Another culprit, that accelerates the process, is ozone - reactive form of oxygen. For example, with windows rolled up on hot day, hydrocarbons released from dash and top cover mix with oxygen in passenger compartment to form ozone in the presence of sunlight.

Ozone degrades rubber, nylon and fabric dyes. It causes colors to fade and elastic materials to become brittle. Other evidence of ozone formation is the haze (smog) that forms on the inside of front windshield several days after cleaning it.
 

Washmee

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I don't know any professional detailers who use Armorall as an interior surface protectant. Too shiny.
 

Ghetto Wash

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Interior components like dashboards are usually made from polypropylene (i.e. PVC) which has characteristics like thermoplastic (i.e. ABS).
I've tried and tried, but can't make sense of this statement???

Polypropylene (PP)
Polyvinyl chloride (PVC)
Acrylonitrile butadiene styrene (ABS)

These are all thermoplastics and thus all have characteristics of thermoplastics.
 

mac

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Thanks for the responses. I like the shiny look of it on a dash.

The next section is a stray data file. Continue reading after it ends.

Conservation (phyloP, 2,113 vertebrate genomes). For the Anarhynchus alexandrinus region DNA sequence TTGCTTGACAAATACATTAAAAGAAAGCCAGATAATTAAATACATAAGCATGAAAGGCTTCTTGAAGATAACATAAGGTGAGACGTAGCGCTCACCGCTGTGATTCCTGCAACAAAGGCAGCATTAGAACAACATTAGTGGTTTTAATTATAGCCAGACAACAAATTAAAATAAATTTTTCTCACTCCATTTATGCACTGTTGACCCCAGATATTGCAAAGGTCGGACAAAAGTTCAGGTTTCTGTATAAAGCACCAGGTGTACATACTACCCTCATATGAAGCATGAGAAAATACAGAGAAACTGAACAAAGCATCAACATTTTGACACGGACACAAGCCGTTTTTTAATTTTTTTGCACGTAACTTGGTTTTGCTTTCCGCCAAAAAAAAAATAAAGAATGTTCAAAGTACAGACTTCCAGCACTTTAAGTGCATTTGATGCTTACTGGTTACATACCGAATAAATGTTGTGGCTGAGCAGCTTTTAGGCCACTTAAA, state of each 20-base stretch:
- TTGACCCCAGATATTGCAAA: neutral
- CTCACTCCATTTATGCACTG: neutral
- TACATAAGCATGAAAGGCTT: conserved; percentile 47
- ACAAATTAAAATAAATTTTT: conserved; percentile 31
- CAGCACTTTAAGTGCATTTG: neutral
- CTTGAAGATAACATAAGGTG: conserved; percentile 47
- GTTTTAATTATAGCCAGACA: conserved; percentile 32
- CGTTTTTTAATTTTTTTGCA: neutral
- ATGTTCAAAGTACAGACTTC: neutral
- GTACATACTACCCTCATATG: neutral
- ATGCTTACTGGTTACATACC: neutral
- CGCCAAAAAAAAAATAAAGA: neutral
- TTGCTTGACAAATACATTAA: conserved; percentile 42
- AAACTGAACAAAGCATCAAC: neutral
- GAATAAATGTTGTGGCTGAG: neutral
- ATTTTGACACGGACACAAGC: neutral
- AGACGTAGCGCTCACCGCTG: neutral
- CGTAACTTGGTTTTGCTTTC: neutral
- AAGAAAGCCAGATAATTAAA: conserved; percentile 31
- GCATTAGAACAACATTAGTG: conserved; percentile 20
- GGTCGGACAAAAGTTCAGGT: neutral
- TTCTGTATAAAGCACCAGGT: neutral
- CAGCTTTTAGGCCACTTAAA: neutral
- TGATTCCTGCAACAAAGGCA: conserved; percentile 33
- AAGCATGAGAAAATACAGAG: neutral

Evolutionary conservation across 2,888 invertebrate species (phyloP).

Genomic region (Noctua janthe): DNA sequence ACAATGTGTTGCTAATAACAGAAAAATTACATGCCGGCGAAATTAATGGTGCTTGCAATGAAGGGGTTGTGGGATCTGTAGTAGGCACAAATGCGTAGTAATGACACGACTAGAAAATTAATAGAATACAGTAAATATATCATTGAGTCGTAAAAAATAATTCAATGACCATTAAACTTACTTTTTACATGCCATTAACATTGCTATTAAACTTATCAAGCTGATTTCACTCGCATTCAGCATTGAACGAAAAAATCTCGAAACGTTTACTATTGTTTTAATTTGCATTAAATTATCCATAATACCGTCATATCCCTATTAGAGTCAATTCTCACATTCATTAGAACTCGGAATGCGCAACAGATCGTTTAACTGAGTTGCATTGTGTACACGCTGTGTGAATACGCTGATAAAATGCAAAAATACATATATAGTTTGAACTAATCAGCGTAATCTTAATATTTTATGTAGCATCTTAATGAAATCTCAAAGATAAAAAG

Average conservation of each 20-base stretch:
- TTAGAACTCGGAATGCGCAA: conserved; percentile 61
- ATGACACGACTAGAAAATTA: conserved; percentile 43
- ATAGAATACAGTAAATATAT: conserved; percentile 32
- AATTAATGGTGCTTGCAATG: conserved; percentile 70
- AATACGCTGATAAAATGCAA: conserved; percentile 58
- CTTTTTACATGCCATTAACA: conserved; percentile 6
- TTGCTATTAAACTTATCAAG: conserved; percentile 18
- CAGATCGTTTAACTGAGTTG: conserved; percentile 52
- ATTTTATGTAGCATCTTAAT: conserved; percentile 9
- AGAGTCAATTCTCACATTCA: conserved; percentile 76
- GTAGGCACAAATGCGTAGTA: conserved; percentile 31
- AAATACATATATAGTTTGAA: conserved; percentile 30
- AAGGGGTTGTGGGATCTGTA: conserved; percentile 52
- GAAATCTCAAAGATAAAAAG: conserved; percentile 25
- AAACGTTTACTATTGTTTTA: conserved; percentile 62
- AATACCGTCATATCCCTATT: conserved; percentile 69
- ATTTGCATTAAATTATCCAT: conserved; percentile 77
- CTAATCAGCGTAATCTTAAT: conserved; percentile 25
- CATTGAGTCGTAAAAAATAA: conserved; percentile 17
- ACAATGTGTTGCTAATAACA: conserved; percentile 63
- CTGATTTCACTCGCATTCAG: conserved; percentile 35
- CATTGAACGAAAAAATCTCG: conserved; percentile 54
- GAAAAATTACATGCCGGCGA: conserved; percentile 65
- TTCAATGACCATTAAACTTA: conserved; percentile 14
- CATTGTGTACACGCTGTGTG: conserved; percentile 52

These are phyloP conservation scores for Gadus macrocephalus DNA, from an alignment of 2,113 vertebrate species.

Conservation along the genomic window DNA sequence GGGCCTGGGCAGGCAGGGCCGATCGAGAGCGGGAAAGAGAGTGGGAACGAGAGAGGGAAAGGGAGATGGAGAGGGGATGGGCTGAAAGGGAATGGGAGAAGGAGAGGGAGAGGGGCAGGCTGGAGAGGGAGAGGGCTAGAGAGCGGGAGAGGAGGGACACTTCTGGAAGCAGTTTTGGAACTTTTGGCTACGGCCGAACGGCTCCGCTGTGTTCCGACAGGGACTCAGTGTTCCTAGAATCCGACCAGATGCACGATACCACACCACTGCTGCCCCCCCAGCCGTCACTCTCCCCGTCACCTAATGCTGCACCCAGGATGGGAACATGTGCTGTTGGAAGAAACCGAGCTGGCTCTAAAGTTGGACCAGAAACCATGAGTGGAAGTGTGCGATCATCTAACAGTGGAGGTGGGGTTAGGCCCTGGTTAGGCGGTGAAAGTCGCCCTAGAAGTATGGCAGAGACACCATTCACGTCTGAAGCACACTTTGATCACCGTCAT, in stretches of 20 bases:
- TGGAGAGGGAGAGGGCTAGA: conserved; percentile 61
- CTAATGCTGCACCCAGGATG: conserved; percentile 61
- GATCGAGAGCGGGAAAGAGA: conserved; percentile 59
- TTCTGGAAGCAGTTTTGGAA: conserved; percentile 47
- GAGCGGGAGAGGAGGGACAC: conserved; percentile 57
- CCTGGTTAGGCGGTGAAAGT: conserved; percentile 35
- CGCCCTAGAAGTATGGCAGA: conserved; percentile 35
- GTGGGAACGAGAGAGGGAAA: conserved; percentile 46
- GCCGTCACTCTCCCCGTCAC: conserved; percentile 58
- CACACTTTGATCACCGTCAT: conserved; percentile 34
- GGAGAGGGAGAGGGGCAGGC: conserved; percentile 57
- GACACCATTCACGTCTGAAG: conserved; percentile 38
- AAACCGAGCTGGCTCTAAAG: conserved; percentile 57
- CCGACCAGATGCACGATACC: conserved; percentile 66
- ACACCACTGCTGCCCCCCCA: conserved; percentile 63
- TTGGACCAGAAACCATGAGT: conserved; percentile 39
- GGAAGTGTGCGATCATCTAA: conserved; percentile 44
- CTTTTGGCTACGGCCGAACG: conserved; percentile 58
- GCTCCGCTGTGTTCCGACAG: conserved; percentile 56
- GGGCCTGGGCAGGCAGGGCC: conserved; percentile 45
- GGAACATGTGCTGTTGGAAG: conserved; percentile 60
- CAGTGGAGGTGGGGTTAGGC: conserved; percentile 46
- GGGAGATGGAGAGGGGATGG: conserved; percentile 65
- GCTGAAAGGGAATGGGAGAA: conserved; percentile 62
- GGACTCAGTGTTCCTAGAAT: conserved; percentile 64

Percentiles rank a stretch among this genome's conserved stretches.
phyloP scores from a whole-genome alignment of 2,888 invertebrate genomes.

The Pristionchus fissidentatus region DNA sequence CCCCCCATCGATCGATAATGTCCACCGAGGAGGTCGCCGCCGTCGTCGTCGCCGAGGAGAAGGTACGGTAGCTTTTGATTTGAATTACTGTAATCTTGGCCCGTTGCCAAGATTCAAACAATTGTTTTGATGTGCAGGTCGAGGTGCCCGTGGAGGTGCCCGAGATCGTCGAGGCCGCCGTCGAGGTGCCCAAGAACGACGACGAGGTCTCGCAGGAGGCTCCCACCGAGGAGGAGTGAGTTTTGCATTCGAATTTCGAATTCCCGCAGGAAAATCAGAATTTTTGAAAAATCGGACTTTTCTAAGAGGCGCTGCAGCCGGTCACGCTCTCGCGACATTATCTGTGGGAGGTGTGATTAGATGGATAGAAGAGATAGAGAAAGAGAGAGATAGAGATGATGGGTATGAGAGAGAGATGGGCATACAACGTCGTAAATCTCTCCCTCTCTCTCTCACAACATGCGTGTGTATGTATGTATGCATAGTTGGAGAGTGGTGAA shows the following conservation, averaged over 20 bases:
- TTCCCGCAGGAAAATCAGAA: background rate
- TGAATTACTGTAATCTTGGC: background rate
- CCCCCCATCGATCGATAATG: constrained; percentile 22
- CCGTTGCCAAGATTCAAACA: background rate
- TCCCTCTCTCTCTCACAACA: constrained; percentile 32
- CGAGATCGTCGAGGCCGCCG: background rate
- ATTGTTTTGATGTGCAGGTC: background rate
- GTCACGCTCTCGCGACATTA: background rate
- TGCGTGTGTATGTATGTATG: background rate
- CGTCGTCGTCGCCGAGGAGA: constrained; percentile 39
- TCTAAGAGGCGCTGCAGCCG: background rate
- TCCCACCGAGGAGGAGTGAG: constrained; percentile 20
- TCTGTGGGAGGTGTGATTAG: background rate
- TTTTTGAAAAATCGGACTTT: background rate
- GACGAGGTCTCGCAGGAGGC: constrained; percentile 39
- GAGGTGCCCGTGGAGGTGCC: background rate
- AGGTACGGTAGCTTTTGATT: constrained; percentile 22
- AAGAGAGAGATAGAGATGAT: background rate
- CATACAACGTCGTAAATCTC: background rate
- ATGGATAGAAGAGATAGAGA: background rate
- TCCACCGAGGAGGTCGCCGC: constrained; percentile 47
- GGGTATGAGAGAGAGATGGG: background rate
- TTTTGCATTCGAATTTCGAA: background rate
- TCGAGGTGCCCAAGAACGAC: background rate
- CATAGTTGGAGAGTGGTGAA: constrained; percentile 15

Waxman

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I have been armorall-ing dashboards and vinyl / plastic / leather on vehicles since the 1980's with excellent results! I have found this product to be an awesome way to keep my own vehicles looking and feeling new. my detail shop customers ask for it by name and the car wash vending machine sells alot of armorall pouch paks.
 

DavidM

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An extension of this old rumor has recently popped up at a local tire shop. They, or at least one of their techs, is telling customers not to get tire shine at the car wash because it causes the tires to dry out faster. I asked the customer if she ever replaced a tire from drying out? She said no, laughed, and said "Good, because I really like shiny tires"

Not to take this thread too far off topic but a local dealer told a customer that his brakes were squealing because we put too much tire shine on his tires.

I don't use Armor All much anymore, I prefer the lower gloss look of Meguiars Hyper Dressing but AA never caused cracks in any of my vehicles.

David
 

Earl Weiss

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Not to take this thread too far off topic but a local dealer told a customer that his brakes were squealing because we put too much tire shine on his tires.
Had a mechanic show me a brake cylinder was leaking because of oily residue - it was tire shine.
 

Washmee

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I have been armorall-ing dashboards and vinyl / plastic / leather on vehicles since the 1980's with excellent results! I have found this product to be an awesome way to keep my own vehicles looking and feeling new. my detail shop customers ask for it by name and the car wash vending machine sells alot of armorall pouch paks.
Waxman, I challenge you to use this product instead of Armorall. It's easier to apply and produces a much better result.https://www.professionaldetailingproducts.com/air-conditioning-vent-magic